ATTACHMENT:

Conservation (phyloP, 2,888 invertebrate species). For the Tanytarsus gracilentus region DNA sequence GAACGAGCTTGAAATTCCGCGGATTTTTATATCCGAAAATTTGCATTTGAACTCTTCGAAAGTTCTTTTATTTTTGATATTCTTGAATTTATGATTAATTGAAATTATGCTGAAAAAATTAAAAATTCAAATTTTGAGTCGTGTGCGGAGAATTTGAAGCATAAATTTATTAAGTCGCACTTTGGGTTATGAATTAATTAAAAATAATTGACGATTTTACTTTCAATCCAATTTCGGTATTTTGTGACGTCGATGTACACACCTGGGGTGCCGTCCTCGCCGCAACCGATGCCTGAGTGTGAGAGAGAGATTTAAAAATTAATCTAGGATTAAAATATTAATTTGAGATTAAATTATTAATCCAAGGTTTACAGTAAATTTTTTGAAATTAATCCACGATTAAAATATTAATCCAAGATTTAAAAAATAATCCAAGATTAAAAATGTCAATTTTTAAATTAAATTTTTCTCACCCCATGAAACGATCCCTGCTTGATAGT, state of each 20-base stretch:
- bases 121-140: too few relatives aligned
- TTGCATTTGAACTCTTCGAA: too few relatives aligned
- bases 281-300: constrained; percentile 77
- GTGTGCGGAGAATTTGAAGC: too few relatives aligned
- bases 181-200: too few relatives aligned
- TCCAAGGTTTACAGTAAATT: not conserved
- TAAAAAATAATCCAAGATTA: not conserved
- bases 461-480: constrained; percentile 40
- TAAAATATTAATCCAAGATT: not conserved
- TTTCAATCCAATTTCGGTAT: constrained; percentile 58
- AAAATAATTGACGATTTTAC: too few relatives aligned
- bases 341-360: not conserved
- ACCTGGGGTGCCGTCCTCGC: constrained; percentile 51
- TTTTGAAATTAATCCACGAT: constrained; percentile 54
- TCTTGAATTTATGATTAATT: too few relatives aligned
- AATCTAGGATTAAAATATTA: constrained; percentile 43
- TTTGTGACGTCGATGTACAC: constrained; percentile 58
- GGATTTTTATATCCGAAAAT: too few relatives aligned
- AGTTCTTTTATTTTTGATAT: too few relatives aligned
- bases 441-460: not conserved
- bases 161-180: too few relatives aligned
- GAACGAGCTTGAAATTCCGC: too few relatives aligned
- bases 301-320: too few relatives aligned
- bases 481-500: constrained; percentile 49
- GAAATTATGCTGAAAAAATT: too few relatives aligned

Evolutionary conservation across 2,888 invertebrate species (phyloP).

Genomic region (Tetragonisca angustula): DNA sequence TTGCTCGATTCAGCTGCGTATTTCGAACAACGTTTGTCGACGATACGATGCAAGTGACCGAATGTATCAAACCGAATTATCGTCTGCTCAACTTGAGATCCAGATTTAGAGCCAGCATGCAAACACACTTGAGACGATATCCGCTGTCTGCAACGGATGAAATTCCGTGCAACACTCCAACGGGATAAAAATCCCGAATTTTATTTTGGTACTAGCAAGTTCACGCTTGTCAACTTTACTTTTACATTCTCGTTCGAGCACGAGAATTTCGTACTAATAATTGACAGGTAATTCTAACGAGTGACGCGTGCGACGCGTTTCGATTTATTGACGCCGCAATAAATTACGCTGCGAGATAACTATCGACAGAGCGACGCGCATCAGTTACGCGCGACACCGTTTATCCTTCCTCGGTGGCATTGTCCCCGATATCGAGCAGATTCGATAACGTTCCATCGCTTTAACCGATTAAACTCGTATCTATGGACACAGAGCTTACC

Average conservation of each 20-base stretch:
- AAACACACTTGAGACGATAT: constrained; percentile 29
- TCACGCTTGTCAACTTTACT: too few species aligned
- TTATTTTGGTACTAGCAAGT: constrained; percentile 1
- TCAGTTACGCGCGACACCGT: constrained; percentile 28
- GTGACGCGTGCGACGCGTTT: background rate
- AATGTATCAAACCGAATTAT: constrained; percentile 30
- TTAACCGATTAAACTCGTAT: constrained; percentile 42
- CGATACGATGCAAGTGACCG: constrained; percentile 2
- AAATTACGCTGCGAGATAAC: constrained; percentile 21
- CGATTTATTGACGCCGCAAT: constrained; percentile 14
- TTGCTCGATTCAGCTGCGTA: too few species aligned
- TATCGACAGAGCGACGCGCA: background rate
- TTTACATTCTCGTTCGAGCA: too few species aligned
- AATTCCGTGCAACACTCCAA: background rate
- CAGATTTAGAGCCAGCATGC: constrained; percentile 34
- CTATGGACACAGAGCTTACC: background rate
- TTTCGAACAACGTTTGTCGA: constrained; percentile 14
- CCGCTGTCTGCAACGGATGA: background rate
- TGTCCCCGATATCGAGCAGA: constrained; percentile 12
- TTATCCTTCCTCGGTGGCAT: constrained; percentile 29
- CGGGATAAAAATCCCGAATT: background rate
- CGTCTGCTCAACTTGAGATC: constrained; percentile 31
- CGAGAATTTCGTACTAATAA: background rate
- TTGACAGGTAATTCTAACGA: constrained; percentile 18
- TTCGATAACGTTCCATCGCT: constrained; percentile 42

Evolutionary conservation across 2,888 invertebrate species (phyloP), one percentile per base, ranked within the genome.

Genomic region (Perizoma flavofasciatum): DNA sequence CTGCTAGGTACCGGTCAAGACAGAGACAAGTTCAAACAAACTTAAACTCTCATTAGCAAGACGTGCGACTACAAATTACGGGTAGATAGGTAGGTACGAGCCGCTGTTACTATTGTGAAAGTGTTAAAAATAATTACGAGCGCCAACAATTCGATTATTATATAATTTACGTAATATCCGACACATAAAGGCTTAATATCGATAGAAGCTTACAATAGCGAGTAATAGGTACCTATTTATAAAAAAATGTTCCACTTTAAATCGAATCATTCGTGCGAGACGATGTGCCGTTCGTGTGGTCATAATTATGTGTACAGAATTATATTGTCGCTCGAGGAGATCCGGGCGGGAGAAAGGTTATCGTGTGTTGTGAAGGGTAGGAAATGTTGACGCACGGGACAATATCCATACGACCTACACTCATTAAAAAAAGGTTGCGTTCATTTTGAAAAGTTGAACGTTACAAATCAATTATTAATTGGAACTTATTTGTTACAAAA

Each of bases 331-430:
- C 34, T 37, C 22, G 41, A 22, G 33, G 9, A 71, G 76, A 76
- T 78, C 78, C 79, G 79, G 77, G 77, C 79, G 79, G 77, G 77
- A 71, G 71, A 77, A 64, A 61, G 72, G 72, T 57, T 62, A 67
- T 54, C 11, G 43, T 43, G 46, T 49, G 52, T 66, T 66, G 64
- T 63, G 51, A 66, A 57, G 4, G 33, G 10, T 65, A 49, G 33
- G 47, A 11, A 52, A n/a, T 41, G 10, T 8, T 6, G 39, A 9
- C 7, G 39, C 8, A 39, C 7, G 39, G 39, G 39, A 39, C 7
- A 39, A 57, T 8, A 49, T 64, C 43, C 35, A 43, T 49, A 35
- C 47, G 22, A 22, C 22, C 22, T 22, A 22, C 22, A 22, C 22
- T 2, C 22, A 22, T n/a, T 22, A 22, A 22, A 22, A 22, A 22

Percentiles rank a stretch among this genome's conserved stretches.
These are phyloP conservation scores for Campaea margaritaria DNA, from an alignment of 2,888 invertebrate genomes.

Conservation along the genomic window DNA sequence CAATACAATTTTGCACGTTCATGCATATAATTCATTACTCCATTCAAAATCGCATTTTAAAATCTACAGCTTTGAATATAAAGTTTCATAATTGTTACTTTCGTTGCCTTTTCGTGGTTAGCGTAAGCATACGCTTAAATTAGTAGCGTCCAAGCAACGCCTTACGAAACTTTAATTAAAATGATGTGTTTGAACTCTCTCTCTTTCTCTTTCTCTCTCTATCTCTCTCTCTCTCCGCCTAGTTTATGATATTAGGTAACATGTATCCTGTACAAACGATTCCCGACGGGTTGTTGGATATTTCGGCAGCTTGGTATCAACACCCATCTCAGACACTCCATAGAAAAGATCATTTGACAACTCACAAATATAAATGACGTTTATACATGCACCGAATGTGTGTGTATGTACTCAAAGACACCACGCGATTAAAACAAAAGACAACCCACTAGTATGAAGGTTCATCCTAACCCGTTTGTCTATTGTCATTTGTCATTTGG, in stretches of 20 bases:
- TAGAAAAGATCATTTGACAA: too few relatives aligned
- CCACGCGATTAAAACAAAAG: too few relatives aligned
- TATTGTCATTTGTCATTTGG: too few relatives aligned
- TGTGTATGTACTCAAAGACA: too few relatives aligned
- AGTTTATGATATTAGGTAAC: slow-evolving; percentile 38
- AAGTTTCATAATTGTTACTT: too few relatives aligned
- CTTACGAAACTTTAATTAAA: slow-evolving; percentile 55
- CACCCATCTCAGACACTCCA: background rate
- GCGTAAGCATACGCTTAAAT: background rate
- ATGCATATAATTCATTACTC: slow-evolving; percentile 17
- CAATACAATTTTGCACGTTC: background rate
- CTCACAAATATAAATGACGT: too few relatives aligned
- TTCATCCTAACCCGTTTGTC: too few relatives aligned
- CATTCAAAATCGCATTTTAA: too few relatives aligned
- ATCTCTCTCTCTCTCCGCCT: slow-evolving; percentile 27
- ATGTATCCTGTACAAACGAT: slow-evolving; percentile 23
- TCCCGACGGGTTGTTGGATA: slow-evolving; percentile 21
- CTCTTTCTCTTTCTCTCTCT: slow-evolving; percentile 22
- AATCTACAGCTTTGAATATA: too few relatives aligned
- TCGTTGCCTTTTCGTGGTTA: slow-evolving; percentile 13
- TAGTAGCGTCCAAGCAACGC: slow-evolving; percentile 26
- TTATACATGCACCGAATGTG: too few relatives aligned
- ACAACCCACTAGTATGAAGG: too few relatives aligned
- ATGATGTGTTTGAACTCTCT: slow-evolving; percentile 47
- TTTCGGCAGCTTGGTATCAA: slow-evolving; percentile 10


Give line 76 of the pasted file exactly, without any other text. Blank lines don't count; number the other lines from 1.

- AAGTTTCATAATTGTTACTT: too few relatives aligned